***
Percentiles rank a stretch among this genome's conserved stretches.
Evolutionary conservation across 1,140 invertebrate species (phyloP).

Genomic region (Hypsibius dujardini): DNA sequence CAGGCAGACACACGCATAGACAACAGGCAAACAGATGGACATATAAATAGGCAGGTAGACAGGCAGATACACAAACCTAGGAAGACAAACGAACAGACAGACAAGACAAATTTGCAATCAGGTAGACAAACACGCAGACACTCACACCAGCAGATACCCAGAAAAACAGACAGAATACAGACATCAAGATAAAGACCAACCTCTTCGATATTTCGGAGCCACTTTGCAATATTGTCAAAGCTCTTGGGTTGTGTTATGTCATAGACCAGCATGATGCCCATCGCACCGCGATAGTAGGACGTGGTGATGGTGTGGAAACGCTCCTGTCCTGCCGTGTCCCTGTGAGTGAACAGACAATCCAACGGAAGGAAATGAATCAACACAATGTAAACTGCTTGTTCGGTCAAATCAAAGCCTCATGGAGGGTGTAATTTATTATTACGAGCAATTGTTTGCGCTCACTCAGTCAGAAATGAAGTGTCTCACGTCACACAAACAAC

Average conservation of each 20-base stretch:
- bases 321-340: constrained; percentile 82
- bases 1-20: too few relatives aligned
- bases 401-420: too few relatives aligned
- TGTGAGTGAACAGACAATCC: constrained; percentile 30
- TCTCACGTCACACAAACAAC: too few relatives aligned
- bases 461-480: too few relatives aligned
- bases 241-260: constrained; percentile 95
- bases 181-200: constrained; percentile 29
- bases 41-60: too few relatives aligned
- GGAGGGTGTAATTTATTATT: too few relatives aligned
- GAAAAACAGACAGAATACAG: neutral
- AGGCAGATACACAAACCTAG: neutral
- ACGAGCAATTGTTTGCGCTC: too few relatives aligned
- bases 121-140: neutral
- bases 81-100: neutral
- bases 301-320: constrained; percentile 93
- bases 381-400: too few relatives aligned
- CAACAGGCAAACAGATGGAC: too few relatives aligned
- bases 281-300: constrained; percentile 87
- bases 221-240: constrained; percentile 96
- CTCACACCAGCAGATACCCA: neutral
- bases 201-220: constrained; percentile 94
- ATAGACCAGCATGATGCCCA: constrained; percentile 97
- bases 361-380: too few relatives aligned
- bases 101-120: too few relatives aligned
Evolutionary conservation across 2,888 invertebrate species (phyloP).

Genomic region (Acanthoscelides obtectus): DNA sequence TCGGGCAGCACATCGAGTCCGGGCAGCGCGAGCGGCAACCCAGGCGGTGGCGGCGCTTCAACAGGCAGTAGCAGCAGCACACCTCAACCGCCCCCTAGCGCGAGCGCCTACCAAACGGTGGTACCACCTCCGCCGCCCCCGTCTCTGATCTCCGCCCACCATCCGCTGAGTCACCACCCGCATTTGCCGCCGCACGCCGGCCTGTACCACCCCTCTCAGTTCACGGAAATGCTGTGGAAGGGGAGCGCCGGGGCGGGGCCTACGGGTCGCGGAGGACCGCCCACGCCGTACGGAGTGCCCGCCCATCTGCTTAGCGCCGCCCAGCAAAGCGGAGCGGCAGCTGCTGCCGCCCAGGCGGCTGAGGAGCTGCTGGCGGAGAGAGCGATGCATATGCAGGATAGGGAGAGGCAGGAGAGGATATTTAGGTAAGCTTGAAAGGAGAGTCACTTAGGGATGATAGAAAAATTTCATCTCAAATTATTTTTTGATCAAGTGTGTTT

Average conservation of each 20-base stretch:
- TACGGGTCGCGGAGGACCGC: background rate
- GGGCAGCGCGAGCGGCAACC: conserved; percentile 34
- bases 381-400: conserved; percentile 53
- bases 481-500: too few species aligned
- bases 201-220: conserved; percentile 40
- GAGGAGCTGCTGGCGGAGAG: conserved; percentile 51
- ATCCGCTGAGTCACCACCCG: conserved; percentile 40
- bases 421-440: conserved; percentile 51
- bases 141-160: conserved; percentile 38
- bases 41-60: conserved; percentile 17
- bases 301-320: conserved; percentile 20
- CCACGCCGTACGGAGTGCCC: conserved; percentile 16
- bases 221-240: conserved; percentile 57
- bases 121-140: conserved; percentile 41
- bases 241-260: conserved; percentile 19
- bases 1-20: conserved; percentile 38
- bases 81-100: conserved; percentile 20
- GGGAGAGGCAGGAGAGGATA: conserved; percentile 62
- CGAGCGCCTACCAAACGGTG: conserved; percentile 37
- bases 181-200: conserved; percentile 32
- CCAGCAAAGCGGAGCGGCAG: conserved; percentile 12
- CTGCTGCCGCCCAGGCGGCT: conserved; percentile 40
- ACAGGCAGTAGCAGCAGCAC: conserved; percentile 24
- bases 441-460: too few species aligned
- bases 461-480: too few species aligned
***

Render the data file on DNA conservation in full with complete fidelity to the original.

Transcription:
Percentiles rank a stretch among this genome's conserved stretches.
Evolutionary conservation across 1,140 invertebrate species (phyloP).

Genomic region (Hypsibius dujardini): DNA sequence CAGGCAGACACACGCATAGACAACAGGCAAACAGATGGACATATAAATAGGCAGGTAGACAGGCAGATACACAAACCTAGGAAGACAAACGAACAGACAGACAAGACAAATTTGCAATCAGGTAGACAAACACGCAGACACTCACACCAGCAGATACCCAGAAAAACAGACAGAATACAGACATCAAGATAAAGACCAACCTCTTCGATATTTCGGAGCCACTTTGCAATATTGTCAAAGCTCTTGGGTTGTGTTATGTCATAGACCAGCATGATGCCCATCGCACCGCGATAGTAGGACGTGGTGATGGTGTGGAAACGCTCCTGTCCTGCCGTGTCCCTGTGAGTGAACAGACAATCCAACGGAAGGAAATGAATCAACACAATGTAAACTGCTTGTTCGGTCAAATCAAAGCCTCATGGAGGGTGTAATTTATTATTACGAGCAATTGTTTGCGCTCACTCAGTCAGAAATGAAGTGTCTCACGTCACACAAACAAC

Average conservation of each 20-base stretch:
- bases 321-340: constrained; percentile 82
- bases 1-20: too few relatives aligned
- bases 401-420: too few relatives aligned
- TGTGAGTGAACAGACAATCC: constrained; percentile 30
- TCTCACGTCACACAAACAAC: too few relatives aligned
- bases 461-480: too few relatives aligned
- bases 241-260: constrained; percentile 95
- bases 181-200: constrained; percentile 29
- bases 41-60: too few relatives aligned
- GGAGGGTGTAATTTATTATT: too few relatives aligned
- GAAAAACAGACAGAATACAG: neutral
- AGGCAGATACACAAACCTAG: neutral
- ACGAGCAATTGTTTGCGCTC: too few relatives aligned
- bases 121-140: neutral
- bases 81-100: neutral
- bases 301-320: constrained; percentile 93
- bases 381-400: too few relatives aligned
- CAACAGGCAAACAGATGGAC: too few relatives aligned
- bases 281-300: constrained; percentile 87
- bases 221-240: constrained; percentile 96
- CTCACACCAGCAGATACCCA: neutral
- bases 201-220: constrained; percentile 94
- ATAGACCAGCATGATGCCCA: constrained; percentile 97
- bases 361-380: too few relatives aligned
- bases 101-120: too few relatives aligned
Evolutionary conservation across 2,888 invertebrate species (phyloP).

Genomic region (Acanthoscelides obtectus): DNA sequence TCGGGCAGCACATCGAGTCCGGGCAGCGCGAGCGGCAACCCAGGCGGTGGCGGCGCTTCAACAGGCAGTAGCAGCAGCACACCTCAACCGCCCCCTAGCGCGAGCGCCTACCAAACGGTGGTACCACCTCCGCCGCCCCCGTCTCTGATCTCCGCCCACCATCCGCTGAGTCACCACCCGCATTTGCCGCCGCACGCCGGCCTGTACCACCCCTCTCAGTTCACGGAAATGCTGTGGAAGGGGAGCGCCGGGGCGGGGCCTACGGGTCGCGGAGGACCGCCCACGCCGTACGGAGTGCCCGCCCATCTGCTTAGCGCCGCCCAGCAAAGCGGAGCGGCAGCTGCTGCCGCCCAGGCGGCTGAGGAGCTGCTGGCGGAGAGAGCGATGCATATGCAGGATAGGGAGAGGCAGGAGAGGATATTTAGGTAAGCTTGAAAGGAGAGTCACTTAGGGATGATAGAAAAATTTCATCTCAAATTATTTTTTGATCAAGTGTGTTT

Average conservation of each 20-base stretch:
- TACGGGTCGCGGAGGACCGC: background rate
- GGGCAGCGCGAGCGGCAACC: conserved; percentile 34
- bases 381-400: conserved; percentile 53
- bases 481-500: too few species aligned
- bases 201-220: conserved; percentile 40
- GAGGAGCTGCTGGCGGAGAG: conserved; percentile 51
- ATCCGCTGAGTCACCACCCG: conserved; percentile 40
- bases 421-440: conserved; percentile 51
- bases 141-160: conserved; percentile 38
- bases 41-60: conserved; percentile 17
- bases 301-320: conserved; percentile 20
- CCACGCCGTACGGAGTGCCC: conserved; percentile 16
- bases 221-240: conserved; percentile 57
- bases 121-140: conserved; percentile 41
- bases 241-260: conserved; percentile 19
- bases 1-20: conserved; percentile 38
- bases 81-100: conserved; percentile 20
- GGGAGAGGCAGGAGAGGATA: conserved; percentile 62
- CGAGCGCCTACCAAACGGTG: conserved; percentile 37
- bases 181-200: conserved; percentile 32
- CCAGCAAAGCGGAGCGGCAG: conserved; percentile 12
- CTGCTGCCGCCCAGGCGGCT: conserved; percentile 40
- ACAGGCAGTAGCAGCAGCAC: conserved; percentile 24
- bases 441-460: too few species aligned
- bases 461-480: too few species aligned